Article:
On March 19, our provost, John McCarthy, announced a series of concrete changes regarding faculty evaluation. In developing those changes, he consulted with senior administrators and faculty liaisons, including the provost’s office, the Office of Faculty Development, the Faculty Senate and most notably the faculty union (the Massachusetts Society of Professors). That joint effort represents an important best practice for other universities working on COVID-19 concerns. Top leadership buy-in ensures structural changes, while transparent communication and trust across units maximizes input from diverse voices.
We at UMass ADVANCE have since worked with campus partners to facilitate follow-up policy implementation. We seek to support colleges and departments in adopting inclusive evaluation practices that recognize the impact of COVID-19 on faculty careers, both in the short and long term. Here, we offer some specific suggestions, drawing on a summary of adjustments made on our campus.
Automatically delay tenure, promotion and reviews. Institutions should immediately slow the timing of decisions on tenure and reappointment to account for the new and unexpected tasks faculty members have had to shoulder. COVID-19 has affected research productivity in many ways, resulting in reduced access to labs, travel cancellations and suspension of human-subjects research, among other issues. Tenure delays can help mitigate such negative effects of COVID-19 on women faculty, who are already navigating gender biases in evaluation processes.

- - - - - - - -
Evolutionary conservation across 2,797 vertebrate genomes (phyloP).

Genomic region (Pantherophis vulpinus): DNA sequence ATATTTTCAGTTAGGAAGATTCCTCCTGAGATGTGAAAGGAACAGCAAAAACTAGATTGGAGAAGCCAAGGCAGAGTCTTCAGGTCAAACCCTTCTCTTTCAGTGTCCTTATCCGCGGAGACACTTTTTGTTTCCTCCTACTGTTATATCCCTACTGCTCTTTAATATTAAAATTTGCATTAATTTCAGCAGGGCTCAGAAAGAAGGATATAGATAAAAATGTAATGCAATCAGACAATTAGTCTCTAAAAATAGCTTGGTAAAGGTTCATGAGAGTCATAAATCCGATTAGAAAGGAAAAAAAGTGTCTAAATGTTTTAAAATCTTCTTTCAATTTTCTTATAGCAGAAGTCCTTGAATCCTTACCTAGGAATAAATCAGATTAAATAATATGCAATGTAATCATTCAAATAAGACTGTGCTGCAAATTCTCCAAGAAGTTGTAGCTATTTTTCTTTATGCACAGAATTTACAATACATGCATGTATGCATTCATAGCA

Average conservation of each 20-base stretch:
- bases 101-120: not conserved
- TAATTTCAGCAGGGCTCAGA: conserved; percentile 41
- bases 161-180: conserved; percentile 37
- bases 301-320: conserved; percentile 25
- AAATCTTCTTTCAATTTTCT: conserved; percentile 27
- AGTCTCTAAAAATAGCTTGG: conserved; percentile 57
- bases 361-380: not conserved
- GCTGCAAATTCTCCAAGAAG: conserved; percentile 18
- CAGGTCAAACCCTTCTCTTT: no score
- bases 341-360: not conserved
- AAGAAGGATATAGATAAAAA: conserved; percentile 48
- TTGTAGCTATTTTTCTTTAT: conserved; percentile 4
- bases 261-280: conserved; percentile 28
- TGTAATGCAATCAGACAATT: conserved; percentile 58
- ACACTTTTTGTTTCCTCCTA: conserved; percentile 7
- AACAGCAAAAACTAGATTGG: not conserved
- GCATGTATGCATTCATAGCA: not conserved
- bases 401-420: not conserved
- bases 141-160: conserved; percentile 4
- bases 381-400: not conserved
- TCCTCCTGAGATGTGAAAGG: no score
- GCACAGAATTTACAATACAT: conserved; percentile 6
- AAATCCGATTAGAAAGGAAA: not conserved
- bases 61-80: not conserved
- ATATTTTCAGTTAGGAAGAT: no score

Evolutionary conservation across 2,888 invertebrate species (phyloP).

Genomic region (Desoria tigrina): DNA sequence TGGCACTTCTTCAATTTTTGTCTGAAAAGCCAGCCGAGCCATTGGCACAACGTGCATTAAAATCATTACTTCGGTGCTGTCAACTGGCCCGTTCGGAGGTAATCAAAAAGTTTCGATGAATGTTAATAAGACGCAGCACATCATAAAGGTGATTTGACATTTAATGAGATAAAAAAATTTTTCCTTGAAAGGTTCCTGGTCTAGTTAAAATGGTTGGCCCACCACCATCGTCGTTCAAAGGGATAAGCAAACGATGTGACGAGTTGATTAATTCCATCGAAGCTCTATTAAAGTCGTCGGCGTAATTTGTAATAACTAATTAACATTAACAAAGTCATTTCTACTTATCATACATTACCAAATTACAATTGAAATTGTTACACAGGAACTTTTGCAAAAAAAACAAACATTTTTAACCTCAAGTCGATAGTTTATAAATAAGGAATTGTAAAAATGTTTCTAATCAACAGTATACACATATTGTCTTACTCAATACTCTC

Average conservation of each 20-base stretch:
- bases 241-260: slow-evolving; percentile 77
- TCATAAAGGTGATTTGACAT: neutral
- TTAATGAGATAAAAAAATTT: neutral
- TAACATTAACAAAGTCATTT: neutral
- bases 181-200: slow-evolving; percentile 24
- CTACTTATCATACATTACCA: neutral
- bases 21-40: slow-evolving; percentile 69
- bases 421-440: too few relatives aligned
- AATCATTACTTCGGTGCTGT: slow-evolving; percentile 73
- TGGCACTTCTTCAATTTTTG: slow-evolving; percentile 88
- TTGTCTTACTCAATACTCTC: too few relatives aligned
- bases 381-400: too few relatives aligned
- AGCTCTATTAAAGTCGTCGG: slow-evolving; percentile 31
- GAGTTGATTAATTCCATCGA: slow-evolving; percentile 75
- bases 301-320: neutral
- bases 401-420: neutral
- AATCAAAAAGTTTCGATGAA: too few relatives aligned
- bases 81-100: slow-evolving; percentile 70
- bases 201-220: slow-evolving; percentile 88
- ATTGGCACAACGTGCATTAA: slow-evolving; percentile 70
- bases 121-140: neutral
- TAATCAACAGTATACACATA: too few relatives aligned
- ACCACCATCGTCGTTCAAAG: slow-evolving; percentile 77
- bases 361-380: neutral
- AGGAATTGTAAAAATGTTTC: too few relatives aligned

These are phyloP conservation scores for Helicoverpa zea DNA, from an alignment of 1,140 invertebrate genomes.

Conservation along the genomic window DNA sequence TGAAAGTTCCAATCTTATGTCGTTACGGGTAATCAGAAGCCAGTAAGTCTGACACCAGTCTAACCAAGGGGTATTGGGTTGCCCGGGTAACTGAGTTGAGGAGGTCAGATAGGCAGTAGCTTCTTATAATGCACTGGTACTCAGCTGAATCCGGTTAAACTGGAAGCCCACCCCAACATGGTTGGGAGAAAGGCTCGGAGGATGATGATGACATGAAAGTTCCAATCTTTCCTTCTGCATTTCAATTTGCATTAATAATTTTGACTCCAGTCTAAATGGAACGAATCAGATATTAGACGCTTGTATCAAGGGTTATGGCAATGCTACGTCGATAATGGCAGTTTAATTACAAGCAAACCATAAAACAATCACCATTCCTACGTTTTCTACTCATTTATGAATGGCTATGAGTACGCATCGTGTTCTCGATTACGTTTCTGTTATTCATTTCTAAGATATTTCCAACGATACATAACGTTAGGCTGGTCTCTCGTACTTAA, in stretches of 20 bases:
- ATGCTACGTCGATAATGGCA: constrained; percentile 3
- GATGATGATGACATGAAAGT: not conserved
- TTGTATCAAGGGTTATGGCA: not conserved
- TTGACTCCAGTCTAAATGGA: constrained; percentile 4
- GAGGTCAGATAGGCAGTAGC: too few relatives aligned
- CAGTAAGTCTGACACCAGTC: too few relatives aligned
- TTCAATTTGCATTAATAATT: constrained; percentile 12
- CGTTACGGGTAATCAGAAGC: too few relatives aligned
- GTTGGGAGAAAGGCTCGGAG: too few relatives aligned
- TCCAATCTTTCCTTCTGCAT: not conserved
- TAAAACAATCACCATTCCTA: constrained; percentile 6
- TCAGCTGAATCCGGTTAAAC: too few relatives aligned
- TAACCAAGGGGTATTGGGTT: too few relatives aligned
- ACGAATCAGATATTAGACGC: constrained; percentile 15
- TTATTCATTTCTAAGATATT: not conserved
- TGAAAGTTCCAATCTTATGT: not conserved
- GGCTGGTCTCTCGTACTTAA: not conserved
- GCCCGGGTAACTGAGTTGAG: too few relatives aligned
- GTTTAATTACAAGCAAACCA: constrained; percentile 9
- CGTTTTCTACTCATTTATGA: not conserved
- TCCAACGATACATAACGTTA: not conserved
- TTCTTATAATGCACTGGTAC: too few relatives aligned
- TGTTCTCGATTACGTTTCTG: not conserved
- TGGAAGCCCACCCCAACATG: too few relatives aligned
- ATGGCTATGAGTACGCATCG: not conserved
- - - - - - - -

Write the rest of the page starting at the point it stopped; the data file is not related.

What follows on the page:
Our university announced an automatic one-year delay for all pretenure faculty members, meaning that faculty members now have to affirmatively ask to be reviewed on schedule. Automatic delays tend to have an equalizing effect because they make being reviewed on schedule outside the norm. The provost also included an unusual addendum: once a faculty member is tenured, the promotion salary increment will be made retroactive to when that person was supposed to begin the tenure process, thus ensuring they do not face an economic disadvantage from delaying their tenure.
The provost has also promised to issue forthcoming guidance to personnel committees who review tenure and promotion cases as well as external letter writers. That guidance will recognize the special contributions faculty are making to support the campus community during the pandemic, including advancing online teaching or taking on additional service.